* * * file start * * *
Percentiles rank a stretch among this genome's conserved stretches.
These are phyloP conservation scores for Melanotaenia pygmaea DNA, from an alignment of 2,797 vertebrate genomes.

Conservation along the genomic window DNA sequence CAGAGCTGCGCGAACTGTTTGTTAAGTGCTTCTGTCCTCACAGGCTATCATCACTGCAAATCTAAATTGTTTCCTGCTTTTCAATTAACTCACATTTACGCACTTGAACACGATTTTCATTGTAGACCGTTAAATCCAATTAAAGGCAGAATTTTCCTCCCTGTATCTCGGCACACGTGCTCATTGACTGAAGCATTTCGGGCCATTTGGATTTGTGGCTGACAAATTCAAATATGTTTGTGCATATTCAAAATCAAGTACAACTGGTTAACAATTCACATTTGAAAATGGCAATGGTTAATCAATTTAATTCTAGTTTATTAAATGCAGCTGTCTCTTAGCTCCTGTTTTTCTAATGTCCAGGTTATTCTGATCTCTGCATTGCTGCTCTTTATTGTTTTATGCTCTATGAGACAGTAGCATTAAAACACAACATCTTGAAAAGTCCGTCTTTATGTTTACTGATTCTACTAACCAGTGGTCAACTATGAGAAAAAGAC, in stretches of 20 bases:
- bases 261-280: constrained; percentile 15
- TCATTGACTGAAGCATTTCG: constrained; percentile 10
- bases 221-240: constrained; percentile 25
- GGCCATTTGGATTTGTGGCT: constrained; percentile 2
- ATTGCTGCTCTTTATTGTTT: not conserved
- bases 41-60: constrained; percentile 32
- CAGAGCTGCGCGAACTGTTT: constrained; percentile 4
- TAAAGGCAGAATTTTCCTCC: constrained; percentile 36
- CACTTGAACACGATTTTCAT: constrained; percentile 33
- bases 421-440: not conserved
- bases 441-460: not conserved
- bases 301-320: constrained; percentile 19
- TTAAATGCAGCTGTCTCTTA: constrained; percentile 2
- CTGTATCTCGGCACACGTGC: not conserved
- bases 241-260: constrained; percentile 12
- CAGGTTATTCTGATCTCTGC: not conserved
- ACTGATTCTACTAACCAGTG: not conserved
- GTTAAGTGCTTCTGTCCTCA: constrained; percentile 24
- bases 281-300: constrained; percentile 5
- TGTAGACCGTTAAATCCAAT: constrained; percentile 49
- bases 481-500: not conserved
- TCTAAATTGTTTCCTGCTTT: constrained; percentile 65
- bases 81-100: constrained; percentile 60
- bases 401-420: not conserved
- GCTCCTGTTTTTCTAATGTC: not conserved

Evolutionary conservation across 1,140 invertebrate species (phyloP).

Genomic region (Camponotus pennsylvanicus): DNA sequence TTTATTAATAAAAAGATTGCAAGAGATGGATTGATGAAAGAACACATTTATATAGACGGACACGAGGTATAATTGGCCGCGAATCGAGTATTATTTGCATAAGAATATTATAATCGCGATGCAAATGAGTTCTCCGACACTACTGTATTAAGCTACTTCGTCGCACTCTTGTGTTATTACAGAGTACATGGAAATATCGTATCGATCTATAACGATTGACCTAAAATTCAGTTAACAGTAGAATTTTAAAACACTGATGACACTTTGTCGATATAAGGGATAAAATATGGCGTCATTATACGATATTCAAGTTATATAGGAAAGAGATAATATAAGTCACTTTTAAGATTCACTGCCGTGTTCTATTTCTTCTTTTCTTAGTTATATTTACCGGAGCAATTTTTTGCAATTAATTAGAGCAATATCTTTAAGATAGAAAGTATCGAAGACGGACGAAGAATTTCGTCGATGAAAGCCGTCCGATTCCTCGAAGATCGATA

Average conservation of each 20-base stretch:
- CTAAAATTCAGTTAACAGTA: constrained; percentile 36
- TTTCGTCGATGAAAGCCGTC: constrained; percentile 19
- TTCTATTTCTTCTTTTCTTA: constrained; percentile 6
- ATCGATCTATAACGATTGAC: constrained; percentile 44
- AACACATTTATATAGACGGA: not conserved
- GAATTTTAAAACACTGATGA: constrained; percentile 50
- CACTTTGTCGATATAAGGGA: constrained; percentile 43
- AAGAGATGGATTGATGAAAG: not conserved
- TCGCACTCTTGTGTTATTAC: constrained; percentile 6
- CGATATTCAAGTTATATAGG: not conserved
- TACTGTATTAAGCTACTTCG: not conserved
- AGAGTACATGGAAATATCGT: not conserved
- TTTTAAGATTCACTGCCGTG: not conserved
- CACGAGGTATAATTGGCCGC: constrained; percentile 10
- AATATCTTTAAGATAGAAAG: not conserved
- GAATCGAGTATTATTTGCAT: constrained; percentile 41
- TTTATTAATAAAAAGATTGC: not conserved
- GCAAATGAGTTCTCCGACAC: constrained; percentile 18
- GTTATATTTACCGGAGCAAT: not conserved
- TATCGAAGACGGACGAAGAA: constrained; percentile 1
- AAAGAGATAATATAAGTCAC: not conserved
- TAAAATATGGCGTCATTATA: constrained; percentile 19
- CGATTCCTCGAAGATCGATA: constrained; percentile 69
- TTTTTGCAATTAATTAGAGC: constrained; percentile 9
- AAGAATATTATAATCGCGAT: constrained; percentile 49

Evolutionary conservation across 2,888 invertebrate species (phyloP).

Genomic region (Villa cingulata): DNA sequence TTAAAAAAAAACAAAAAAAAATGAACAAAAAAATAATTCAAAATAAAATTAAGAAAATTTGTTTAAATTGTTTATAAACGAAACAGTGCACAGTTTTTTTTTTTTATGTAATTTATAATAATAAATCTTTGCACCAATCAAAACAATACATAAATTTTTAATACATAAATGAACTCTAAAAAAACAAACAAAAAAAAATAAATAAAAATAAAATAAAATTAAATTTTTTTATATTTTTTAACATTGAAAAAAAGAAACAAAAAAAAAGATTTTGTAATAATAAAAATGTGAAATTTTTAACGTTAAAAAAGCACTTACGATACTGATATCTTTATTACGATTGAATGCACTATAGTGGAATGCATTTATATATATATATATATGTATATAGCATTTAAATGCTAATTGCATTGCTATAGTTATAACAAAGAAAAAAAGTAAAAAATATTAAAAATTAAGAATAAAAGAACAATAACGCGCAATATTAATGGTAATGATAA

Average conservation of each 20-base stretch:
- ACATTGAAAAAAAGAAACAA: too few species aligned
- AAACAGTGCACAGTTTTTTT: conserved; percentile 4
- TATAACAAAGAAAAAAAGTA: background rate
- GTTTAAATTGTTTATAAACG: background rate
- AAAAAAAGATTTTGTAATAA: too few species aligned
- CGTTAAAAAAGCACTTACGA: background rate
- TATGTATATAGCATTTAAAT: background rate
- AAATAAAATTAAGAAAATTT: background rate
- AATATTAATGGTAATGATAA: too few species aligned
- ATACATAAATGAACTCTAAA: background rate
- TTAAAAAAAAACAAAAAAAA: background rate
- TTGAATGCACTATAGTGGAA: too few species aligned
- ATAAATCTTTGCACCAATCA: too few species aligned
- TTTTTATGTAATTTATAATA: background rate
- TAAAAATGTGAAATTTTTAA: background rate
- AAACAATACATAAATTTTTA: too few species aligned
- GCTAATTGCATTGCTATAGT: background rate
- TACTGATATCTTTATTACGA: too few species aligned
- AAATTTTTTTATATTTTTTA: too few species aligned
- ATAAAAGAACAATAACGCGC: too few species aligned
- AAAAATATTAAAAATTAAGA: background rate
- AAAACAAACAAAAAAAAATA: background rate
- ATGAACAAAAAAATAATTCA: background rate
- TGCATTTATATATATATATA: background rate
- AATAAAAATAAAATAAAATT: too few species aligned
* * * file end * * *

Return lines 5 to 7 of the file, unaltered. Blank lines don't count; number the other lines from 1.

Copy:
- TCATTGACTGAAGCATTTCG: constrained; percentile 10
- bases 221-240: constrained; percentile 25
- GGCCATTTGGATTTGTGGCT: constrained; percentile 2